The Voice of My OCD: The Insidious Snake in My Mind
I was once speaking to my sister, who also has obsessive-compulsive disorder (OCD), and we were trying to describe how the voice of anxiety sounds in our heads. I said it sounds like my evil self while she said that it sounded more like someone speaking Parseltongue (from Harry Potter). I can’t say I disagree with her. Most of the time, to me, it actually does sound like I’m speaking Parseltongue in my mind.
What people don’t seem to understand about OCD is that it isn’t just a couple of weird, funny quirks that can be seen as a joke. In fact, having lived with OCD as long as I can remember has allowed me to come up with a series of explanations of what my mental illness is like.
You see, for me at least, obsessive-compulsive disorder is like having a little “devil” and a little angel in your head, like in cartoons. While the angel tries to make you feel better and diminish the increasing anxiety you are feeling, the “devil” will take over and overwhelm you with its evil, hissy voice. In this case, the “devil” tends to always win since I have, through time, given the “devil” a lot more power than I have to the angel.
For years, I didn’t understand what was going on and I believed that I was simply a “freak.” Since no one understood me and I couldn’t stop feeling anxious all the time, I developed social anxiety and depression with the occasional panic attack. Still, I had no idea what was going on and I dismissed it as me just being a “loser” who would never fit in. It never crossed my mind that I may have OCD.
Back in the day, the only reference I had to OCD were the references in pop culture, which revolve around someone being obsessively organized. I have always been messy, so there was no way I could have OCD, right? It wasn’t until I was much older that I came to realize that OCD was so much more than that.
When I was 18 and about to graduate high school, my physics and calculus teacher asked me if I had obsessive-compulsive disorder. Believing that I couldn’t have it since I have always been really messy, I brushed it off and said I didn’t think so. A spark was ignited in my mind though, and I decided to do extensive research on the subject, just to prove that I did not have it. In the end, I was surprised to find out that I had most of the obsessions and many of the compulsions associated with this condition at one point or another in my life.
After finding this out, everything suddenly became clear. I wasn’t “weird” or a “freak.” In fact, I actually had a condition that didn’t allow me to brush off recurring thoughts in the same way that neurotypical people are usually able to do. All that I’d been through since I was little had a meaning at last, and I was finally able to explain to others why I acted the way I did.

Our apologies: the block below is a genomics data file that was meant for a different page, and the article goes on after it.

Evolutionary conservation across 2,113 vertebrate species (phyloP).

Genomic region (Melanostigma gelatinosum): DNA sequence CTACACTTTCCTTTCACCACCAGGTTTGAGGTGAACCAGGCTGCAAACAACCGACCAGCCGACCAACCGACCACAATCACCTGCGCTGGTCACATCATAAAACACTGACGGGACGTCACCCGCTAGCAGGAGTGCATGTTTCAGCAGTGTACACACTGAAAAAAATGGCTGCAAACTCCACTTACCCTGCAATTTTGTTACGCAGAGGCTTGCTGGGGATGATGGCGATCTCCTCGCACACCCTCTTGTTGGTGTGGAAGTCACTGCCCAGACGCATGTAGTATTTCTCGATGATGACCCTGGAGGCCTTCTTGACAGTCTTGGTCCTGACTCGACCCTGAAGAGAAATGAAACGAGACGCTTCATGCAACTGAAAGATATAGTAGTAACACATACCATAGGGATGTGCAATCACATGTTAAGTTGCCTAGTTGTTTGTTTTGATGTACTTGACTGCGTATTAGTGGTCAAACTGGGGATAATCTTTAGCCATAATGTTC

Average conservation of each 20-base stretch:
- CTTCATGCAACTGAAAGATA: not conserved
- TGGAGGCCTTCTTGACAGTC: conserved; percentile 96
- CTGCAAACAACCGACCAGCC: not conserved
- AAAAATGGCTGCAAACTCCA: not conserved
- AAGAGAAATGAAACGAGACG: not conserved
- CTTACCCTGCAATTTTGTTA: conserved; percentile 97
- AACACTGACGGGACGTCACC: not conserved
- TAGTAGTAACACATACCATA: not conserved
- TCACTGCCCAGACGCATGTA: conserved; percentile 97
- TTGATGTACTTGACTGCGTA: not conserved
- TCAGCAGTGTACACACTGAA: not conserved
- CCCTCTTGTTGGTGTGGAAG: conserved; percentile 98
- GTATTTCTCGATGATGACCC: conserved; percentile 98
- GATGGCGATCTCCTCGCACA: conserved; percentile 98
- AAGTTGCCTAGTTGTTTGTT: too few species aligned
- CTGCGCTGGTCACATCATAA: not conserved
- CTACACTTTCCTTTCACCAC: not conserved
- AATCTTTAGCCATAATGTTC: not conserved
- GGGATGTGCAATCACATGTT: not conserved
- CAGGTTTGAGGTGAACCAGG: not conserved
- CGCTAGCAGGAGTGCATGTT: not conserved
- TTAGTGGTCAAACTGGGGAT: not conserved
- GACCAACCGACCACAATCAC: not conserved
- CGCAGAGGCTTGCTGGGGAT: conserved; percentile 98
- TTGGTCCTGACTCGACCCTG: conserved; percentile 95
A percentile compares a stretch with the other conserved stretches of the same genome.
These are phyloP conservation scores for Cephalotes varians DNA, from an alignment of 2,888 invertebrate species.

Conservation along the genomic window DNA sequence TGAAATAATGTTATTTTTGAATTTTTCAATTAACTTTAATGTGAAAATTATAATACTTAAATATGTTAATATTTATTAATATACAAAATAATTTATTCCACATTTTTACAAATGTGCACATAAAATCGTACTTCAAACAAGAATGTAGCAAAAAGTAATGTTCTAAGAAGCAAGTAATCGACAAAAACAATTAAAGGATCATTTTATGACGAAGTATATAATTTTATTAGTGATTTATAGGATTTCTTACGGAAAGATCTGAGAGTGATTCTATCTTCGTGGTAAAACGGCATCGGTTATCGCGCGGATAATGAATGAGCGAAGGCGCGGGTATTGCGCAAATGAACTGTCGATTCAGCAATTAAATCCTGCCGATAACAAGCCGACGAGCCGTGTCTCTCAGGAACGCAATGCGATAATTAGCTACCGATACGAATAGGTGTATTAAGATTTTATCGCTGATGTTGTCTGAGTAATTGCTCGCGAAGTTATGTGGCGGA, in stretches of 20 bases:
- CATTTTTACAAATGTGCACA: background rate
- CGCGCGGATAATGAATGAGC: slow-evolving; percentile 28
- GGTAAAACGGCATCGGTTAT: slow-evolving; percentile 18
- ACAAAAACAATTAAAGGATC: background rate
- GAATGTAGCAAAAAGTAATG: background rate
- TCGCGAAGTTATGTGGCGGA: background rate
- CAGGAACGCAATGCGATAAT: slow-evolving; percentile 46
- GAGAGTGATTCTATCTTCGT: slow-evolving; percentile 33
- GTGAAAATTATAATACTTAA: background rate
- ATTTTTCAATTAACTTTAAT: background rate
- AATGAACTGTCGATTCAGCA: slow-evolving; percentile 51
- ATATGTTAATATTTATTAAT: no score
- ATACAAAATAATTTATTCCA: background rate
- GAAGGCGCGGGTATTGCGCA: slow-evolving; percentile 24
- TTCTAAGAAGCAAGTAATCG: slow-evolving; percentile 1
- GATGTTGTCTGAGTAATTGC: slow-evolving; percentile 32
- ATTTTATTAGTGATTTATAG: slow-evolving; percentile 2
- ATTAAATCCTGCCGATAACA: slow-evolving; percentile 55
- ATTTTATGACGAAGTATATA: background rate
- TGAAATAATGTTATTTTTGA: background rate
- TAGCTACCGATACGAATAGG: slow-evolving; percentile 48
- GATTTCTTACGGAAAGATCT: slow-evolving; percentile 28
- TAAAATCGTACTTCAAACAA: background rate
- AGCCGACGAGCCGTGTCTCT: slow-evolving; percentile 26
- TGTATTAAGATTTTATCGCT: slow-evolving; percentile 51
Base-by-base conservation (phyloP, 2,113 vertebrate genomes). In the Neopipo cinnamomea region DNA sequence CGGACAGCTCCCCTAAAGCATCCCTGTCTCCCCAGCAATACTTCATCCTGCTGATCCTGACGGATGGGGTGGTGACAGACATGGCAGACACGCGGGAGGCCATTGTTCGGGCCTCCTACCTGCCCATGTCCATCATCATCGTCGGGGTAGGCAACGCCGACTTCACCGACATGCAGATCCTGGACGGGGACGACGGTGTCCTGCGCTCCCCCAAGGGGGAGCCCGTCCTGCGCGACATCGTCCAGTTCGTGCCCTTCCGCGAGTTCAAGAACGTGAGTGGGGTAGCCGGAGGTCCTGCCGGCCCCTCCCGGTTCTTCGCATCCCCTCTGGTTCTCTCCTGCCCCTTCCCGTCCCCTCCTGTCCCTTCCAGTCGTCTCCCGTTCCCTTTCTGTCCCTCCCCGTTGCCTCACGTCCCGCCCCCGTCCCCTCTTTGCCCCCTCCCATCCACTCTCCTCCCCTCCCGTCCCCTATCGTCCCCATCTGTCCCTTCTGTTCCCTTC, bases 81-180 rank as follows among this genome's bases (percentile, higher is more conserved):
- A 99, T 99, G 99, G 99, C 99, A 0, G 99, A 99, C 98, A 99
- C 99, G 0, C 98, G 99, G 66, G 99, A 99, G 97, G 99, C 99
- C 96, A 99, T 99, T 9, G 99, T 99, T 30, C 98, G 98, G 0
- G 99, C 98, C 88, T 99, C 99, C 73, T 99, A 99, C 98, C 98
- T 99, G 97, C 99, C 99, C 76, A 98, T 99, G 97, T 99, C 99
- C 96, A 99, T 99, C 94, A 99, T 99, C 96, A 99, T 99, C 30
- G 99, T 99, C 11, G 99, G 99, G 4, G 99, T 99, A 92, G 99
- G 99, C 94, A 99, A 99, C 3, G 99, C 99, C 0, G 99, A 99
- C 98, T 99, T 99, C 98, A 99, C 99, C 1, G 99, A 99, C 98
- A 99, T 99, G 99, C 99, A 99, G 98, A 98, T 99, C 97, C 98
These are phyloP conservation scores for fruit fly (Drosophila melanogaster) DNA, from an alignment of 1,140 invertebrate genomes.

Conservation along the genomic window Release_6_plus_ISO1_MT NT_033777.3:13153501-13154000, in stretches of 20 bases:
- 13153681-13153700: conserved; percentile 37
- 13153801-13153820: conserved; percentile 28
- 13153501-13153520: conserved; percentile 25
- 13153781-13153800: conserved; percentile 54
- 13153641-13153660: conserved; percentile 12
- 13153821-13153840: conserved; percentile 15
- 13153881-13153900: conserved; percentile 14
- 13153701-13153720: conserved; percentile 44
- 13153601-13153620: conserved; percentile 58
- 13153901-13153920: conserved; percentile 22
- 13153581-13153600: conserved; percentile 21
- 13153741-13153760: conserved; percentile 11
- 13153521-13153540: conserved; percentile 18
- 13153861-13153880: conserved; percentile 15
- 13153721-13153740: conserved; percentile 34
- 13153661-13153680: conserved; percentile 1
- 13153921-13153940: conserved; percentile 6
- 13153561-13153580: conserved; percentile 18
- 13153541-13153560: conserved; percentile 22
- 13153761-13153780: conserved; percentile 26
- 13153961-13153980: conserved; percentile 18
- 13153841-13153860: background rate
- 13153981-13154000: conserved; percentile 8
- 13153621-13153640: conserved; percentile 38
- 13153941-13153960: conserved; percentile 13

That didn’t stop the insidious snake in my mind from making me anxious though, and on most days for the following years, that voice would make me feel so bad I could barely function. To this day, the smallest of things makes me feel like I can’t breathe, sort of how I imagine it would feel like to have Darth Vader choking you with the Force.
Every day is a constant battle with OCD, because having it makes you insecure. You don’t want people to know about the awful thoughts you have in your head or the compulsions you have to perform to subdue said voice. It’s embarrassing, especially since people sometimes take it as a joke and start making fun of you. In return, the voice in your head makes you feel worse since it will remind you of the power it has over you, and in my experience, you will end up feeling broken inside.
Most days, I try to keep my chin held high as I venture through life, proud of who I am, but I don’t always succeed. Dealing with any mental illness is exhausting and fighting to take away OCD’s control over my mind is tough. In fact, despite the strong exterior I put up, most of the time I feel like giving up. I have gotten much better at winning against OCD, but I don’t always win every battle, and that makes me feel worse about myself.
There are days when everything around you turns dark, like you’re trapped in a cave with no exit while the thickness of the air doesn’t allow you to breathe. You feel hopeless, alone, broken and scared. Everything is cold and the smell is stale and all you wish for is a way out. You become desperate, willing to do whatever it takes to feel better if only for a couple of hours. Anything will do, as long as the Parselmouth in your head goes away.
On days like that, I try to remind myself that I’m in control of my mind and of my body. I’m the one in charge and I will not give into my mental illness. I tell myself I’m more like Luke Skywalker, who fought against the temptation of the Dark Side. You can’t always win though, and sometimes it feels like giving in is much easier.
Whenever I give up and just allow that little voice to take over, I tell myself that I may have lost the battle, but I will win the war. You see, I refuse to give in. I won’t allow myself to become my mental illness. I have OCD, but I am not my OCD. This illness is a part of me, but it isn’t all of me. I am not defined by the condition I have. I am my own person and I will remain so.
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